Beyond that, from Father's homily, I could not go thanks to the loudspeaker system but it did jolt me into taking a fresh look at my own spiritual programme with a view to how I could increase the flow of Grace.

My main concern is just how much Grace is bestowed upon inept MCs with crumbling knee joints?

I think that merits a shedload of Grace but then, it is not up to me.




Saturday, 28 July 2012

Would you like Pope Benedict to celebrate Mass in the Extraordinary Form?

Yes, wouldn't we all.
I am sure that, like me, you are all praying fervently for this to take place, but, in accord with the maxim "God helps those who help themselves" you may now also contribute to a petition (yes, I know, another one, but this is a really good cause).

Sooner or later, in God's good time, it will happen - here is the link to the petition site........
http://www.change.org/petitions/to-the-holy-father-pope-benedict-xvi-petition-to-celebrate-a-public-mass-according-with-the-1962-missal

But also....keep up the prayers!

Did the Bishops have a hand in the Olympic opening ceremony?




I mean, it had all the hallmarks of Eccleston Square writ large over it.
Lots of flashing lights and clouds of smoke; young maidens dancing about the place and then there was the punk rock bit....just the sort of thing that their Lordships think makes them cool and trendy (see Day for Life)

And, to cap it all, it made Britain look like it was stuck in the Industrial Revolution period, cloth caps, mufflers and clogs. Great!

Various British Governments have spent fortunes in an attempt to dispel the commonly held image of Britain as a country steeped in pea souper fogs, with citizens either wearing the aforesaid apparel or deerstalker hats wandering around streets lit by gas lamps..

That is really how many Chinese and Japanese industrialists view us, a slightly comical nation with Morris Dancers outside every pub and Little Bo Peeps herding sheep through city streets.
And now, they know it is true.

The Day of Life which takes place tomorrow was originally intended as a day to reinforce the sanctity of human life when the forces of BPAS and Dignitas are hell bent on destroying it.

Only now, it's riding on the Olympics bandwagon and the promotional image of a young girl swimming has all the depth and allure of a municipal swimming baths programme.

If you can be bothered to look at the Day for Life website you can read the blurb. And blurb it is.

The thing is, I looked for a mention of "God" or something in the spiritual vein. There was nothing, it was all totally secular as far as I could see.

If you wish to prove me wrong and can direct me to where mention is made of Almighty God, then you will win a one way ticket to Pyongyang's Hotel  Dignitas.

Meanwhile, remember that Greece was the original home of the Olympics.....and of cynics.

Friday, 27 July 2012

To the barricades! Let's storm the church!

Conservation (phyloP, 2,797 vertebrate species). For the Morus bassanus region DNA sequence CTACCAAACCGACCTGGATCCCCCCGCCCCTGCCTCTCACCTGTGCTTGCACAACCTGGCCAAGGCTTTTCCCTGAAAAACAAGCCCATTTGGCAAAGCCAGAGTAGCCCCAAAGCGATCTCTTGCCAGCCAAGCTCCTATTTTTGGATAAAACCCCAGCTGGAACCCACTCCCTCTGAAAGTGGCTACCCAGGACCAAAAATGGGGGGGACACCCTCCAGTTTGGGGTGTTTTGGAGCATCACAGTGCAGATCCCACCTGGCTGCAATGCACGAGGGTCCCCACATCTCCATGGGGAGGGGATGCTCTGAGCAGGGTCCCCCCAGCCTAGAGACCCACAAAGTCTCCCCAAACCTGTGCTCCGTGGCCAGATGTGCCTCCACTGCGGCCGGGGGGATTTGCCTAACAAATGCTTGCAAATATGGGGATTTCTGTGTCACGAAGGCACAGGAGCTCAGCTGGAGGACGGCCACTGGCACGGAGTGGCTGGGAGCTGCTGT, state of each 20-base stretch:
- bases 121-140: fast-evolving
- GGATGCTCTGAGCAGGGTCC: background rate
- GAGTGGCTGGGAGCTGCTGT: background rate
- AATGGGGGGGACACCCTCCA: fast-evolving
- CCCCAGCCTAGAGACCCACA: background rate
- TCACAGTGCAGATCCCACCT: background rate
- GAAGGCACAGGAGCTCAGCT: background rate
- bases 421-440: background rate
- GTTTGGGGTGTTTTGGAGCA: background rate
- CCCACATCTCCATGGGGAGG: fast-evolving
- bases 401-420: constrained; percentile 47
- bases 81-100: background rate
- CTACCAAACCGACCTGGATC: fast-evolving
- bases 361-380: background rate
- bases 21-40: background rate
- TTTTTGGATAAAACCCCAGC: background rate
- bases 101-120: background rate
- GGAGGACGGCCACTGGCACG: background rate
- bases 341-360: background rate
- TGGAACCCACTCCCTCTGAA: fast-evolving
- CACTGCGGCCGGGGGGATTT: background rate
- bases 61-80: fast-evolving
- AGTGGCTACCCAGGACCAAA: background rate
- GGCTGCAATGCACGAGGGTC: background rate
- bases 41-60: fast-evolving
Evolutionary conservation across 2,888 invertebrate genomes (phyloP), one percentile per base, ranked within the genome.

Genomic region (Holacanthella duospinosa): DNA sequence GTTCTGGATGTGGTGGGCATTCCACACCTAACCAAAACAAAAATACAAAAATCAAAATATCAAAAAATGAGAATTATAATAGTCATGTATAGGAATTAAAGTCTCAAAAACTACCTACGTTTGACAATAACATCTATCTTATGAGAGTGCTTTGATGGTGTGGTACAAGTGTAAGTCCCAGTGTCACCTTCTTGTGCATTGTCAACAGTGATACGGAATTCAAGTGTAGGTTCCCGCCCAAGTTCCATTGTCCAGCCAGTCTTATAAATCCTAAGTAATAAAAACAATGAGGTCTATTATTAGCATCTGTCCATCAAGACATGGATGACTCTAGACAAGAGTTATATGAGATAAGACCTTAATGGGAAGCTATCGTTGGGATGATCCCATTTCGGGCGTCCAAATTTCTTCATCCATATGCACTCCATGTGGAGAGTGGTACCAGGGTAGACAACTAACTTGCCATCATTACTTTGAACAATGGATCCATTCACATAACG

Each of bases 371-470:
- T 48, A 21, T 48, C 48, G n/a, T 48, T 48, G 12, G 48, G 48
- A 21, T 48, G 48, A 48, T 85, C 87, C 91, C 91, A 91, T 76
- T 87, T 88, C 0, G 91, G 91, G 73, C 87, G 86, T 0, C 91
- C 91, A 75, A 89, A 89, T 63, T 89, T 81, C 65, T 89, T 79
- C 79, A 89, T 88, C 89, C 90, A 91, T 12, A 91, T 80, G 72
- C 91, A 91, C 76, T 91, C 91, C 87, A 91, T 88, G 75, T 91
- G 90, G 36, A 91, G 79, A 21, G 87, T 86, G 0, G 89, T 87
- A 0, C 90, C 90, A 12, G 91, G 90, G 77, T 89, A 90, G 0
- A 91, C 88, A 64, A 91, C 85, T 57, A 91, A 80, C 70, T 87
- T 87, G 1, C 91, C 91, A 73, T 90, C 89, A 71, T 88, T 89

"Latin Mass at Llandovery next Sunday d'accord?"


No, not the Church, I mean the church, the Church of Our Lady in the Welsh town of Llandovery where a seagull flying overhead is a cause for intense discussion and debate.

It is a quiet town, quite pleasing in aspect, and - it's next door to the village of Llangadog, the village of three stunning pubs all within a few feet of each other.

But it's not the pubs (no, really) it is the beautiful little church that has no parish priest and is served from its larger neighbours of Llandeilo and, somewhere else (memory is getting embarrassing).

This church has no Sunday Mass. Hmm.......my brain went into second gear when I heard that fact.
No priest, no Sunday Mass - it's ripe for a take-over.

Let's do it! St Nicolas-du-Chardonnay style.

Do you remember 1977? No? Never mind, stick with me.

That was the year that a group of French Catholic families, thoroughly fed up with the liturgical bilge that was pushed in their direction, rebelled. Yes, rebelled.

They chose a church in the centre of Gay Paree (well, just Paris really, most of it is gay these days). And they stormed it, turfing out the clerical occupants and barricading the doors.

Of course they were well stocked up with all edible things French (in France, the maxim is, if it moves eat it and, even if it doesn't move, still eat it).

So they had stocks of pate, baguettes by the ton and plenty of bottles of....Chardonnay of course! Voila!

They stayed in the church for about six weeks until the secular authorities (who have jurisdiction over church property in France), caved in and granted the church of St Nicolas to the then legit SSPX.

It remains today, an absolute bastion of Catholicism, beautiful and untouched by moronic modernist hands.

But, back to Llandovery. Could we, I wonder, recreate the actions of the Catholic French and take over this  gem of a church and reserve it only for the Tridentine Latin Mass?

We would need a stock of provisions, some traditional Welsh fare, Caerphilly cheese, laverbread, salt marsh lamb and.....some curry sauce and chips! All along with a few barrels of good Welsh ale.

The forces of darkness could not compete against folk who had such stout reserves.

And then...we would await word from the Bishop. Maybe a letter stuck in the cleft of a stick and pronouncing:


" With the authority granted to me by our Holy Father, Pope Benedict XVI, I hereby grant the Latin Mass lovers of Menevia, full use of the Church of Our Lady, Llandovery for the celebration of the Mass in the Extraordinary Form in perpetuity and furthermore state that no OF Mass of any kind, whether celebrated by clown priests, or accompanied by leotard clad maidens, shall ever take place in this holy House of God"

That would indeed be a case for a "huzzah" in fact, quite a few "huzzahs".

NB: A friend has kindly pointed out that the Paris Church is that of St Nicolas-du-Chardonnet...not Chardonnay.- I did, of course, just take a little poetic licence (ahem, and a few yellow pills).